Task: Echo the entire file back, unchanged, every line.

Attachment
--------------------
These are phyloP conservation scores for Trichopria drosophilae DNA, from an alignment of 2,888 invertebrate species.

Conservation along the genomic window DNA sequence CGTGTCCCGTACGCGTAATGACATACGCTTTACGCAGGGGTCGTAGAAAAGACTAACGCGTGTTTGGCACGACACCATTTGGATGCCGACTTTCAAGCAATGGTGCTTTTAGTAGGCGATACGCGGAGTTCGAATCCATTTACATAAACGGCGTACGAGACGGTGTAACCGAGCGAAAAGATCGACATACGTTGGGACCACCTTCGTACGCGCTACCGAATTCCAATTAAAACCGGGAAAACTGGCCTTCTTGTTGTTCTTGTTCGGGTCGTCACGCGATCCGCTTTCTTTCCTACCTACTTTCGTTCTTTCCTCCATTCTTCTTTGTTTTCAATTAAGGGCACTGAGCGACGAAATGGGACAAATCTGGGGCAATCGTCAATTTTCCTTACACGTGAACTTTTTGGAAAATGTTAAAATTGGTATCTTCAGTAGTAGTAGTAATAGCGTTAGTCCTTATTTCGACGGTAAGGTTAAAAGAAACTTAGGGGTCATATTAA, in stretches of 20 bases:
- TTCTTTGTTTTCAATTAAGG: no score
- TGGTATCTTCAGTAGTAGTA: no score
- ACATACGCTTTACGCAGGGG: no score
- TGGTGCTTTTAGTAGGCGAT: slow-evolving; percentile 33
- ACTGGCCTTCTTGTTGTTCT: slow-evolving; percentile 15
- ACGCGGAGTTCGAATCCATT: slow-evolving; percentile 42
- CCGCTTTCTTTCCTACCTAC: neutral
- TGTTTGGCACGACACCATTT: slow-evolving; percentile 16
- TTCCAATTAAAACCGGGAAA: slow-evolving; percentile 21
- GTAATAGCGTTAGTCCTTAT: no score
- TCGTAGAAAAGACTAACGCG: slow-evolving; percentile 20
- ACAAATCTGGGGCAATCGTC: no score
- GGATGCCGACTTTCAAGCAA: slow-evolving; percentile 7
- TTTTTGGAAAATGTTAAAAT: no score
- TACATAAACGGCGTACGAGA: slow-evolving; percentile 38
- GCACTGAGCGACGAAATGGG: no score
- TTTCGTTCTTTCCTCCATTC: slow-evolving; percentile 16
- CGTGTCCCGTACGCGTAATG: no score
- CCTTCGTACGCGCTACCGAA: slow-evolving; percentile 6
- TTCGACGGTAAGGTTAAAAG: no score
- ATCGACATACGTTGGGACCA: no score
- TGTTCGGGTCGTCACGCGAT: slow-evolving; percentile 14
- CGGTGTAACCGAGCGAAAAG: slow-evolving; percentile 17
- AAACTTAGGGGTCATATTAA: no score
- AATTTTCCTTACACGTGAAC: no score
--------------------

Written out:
These are phyloP conservation scores for Trichopria drosophilae DNA, from an alignment of 2,888 invertebrate species.

Conservation along the genomic window DNA sequence CGTGTCCCGTACGCGTAATGACATACGCTTTACGCAGGGGTCGTAGAAAAGACTAACGCGTGTTTGGCACGACACCATTTGGATGCCGACTTTCAAGCAATGGTGCTTTTAGTAGGCGATACGCGGAGTTCGAATCCATTTACATAAACGGCGTACGAGACGGTGTAACCGAGCGAAAAGATCGACATACGTTGGGACCACCTTCGTACGCGCTACCGAATTCCAATTAAAACCGGGAAAACTGGCCTTCTTGTTGTTCTTGTTCGGGTCGTCACGCGATCCGCTTTCTTTCCTACCTACTTTCGTTCTTTCCTCCATTCTTCTTTGTTTTCAATTAAGGGCACTGAGCGACGAAATGGGACAAATCTGGGGCAATCGTCAATTTTCCTTACACGTGAACTTTTTGGAAAATGTTAAAATTGGTATCTTCAGTAGTAGTAGTAATAGCGTTAGTCCTTATTTCGACGGTAAGGTTAAAAGAAACTTAGGGGTCATATTAA, in stretches of 20 bases:
- TTCTTTGTTTTCAATTAAGG: no score
- TGGTATCTTCAGTAGTAGTA: no score
- ACATACGCTTTACGCAGGGG: no score
- TGGTGCTTTTAGTAGGCGAT: slow-evolving; percentile 33
- ACTGGCCTTCTTGTTGTTCT: slow-evolving; percentile 15
- ACGCGGAGTTCGAATCCATT: slow-evolving; percentile 42
- CCGCTTTCTTTCCTACCTAC: neutral
- TGTTTGGCACGACACCATTT: slow-evolving; percentile 16
- TTCCAATTAAAACCGGGAAA: slow-evolving; percentile 21
- GTAATAGCGTTAGTCCTTAT: no score
- TCGTAGAAAAGACTAACGCG: slow-evolving; percentile 20
- ACAAATCTGGGGCAATCGTC: no score
- GGATGCCGACTTTCAAGCAA: slow-evolving; percentile 7
- TTTTTGGAAAATGTTAAAAT: no score
- TACATAAACGGCGTACGAGA: slow-evolving; percentile 38
- GCACTGAGCGACGAAATGGG: no score
- TTTCGTTCTTTCCTCCATTC: slow-evolving; percentile 16
- CGTGTCCCGTACGCGTAATG: no score
- CCTTCGTACGCGCTACCGAA: slow-evolving; percentile 6
- TTCGACGGTAAGGTTAAAAG: no score
- ATCGACATACGTTGGGACCA: no score
- TGTTCGGGTCGTCACGCGAT: slow-evolving; percentile 14
- CGGTGTAACCGAGCGAAAAG: slow-evolving; percentile 17
- AAACTTAGGGGTCATATTAA: no score
- AATTTTCCTTACACGTGAAC: no score